• Leaders who seek to extend their hold on power don't realise that such a path is not just bad for the country, as their focus invariably shifts to protecting deeply vested interests rather than offering any new vision for development, but also for their own place in history. By the time the extended terms end, voters often are fed up with the ruler and their past good deeds are largely forgotten.
  • Most eminent leaders in history from Margaret Thatcher in the UK to Francois Mitterrand in France eventually lost their way. Both Thatcher and Mitterrand witnessed a major decline in their popularity after a decade in power. 
  • Winston Churchill too was knocked out as the head of government in 1945 despite his widely hailed leadership during World War II as voters got tired of the Conservative Party's many years of rule and began to favour the Labour Party's more welfare-oriented policies following a long period of economic hardship.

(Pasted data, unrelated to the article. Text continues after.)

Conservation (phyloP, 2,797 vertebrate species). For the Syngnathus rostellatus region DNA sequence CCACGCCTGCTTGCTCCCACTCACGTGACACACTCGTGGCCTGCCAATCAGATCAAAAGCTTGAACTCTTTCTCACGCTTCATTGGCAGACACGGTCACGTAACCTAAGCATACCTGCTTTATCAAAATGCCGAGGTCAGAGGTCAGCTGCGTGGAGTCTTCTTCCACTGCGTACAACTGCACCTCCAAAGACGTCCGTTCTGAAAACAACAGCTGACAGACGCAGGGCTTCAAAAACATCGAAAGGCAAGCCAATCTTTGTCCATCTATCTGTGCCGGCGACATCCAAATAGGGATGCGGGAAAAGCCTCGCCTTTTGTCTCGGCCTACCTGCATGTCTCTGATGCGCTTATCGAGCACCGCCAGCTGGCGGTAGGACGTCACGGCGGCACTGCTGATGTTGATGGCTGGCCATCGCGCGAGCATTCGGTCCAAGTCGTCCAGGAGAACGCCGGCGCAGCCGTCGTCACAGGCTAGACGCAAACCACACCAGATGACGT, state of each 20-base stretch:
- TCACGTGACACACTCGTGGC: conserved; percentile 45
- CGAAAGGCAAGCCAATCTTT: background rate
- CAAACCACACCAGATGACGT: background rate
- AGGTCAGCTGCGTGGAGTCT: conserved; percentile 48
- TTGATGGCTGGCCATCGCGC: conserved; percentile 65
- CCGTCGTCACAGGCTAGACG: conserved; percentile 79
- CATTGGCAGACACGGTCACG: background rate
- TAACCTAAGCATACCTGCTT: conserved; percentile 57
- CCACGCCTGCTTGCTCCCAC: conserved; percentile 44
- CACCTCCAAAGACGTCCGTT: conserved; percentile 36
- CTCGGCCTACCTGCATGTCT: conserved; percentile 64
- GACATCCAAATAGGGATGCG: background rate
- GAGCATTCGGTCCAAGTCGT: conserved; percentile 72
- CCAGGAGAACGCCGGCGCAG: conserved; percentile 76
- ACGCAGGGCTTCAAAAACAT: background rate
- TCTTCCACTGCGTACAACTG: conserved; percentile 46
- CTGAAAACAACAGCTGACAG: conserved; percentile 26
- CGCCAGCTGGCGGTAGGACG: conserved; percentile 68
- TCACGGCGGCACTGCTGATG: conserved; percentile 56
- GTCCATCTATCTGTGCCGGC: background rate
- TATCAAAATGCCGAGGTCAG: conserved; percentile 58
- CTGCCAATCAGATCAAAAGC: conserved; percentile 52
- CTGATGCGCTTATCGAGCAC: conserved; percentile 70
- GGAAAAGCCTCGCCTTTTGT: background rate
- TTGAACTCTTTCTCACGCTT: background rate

• In genuine democracies, popular opinion will do the job of voting out leaders who have overstayed. In countries where the political systems are not yet well established, rulers will figure out ways to keep extending their stint in office only to see diminishing returns during the second decade of their rule. 
The lesson from history is that leaders are most effective in their first term of power and the goodwill they have erodes very quickly if they stay on in office up to a decade or longer. There are exceptions to the rule, such as Lee Kuan Yew in Singapore who after 30 years of rule was still widely admired. Those are very rare cases; the odds generally are that after a few years in power, most leaders become a bore. 

In Indian scenario Nehru, Indira Gandhi and Manmohan Singh were far less effective in their later terms making people feel bored. Lethargy creeps in, leader gets isolated in ivory towers, coterie wields power recklessly with selfish motives, corruption becomes order of the day, friends wont tell nor the leader likes to listen truths, and the nation and its economy takes severe beating. Therefore for democracy and nation to survive and retain its vibrancy, independent institutions must be strong, headed by men of integrity & values and must never be allowed to subverted. Fourth estate and its freedom must be protected to play vital watch-dog role.

Amit Shah meets Uddhav Thackeray, at later's residence

Amit Shah meets Shiv Sena's chief Uddhav Thackeray on June 6, 2018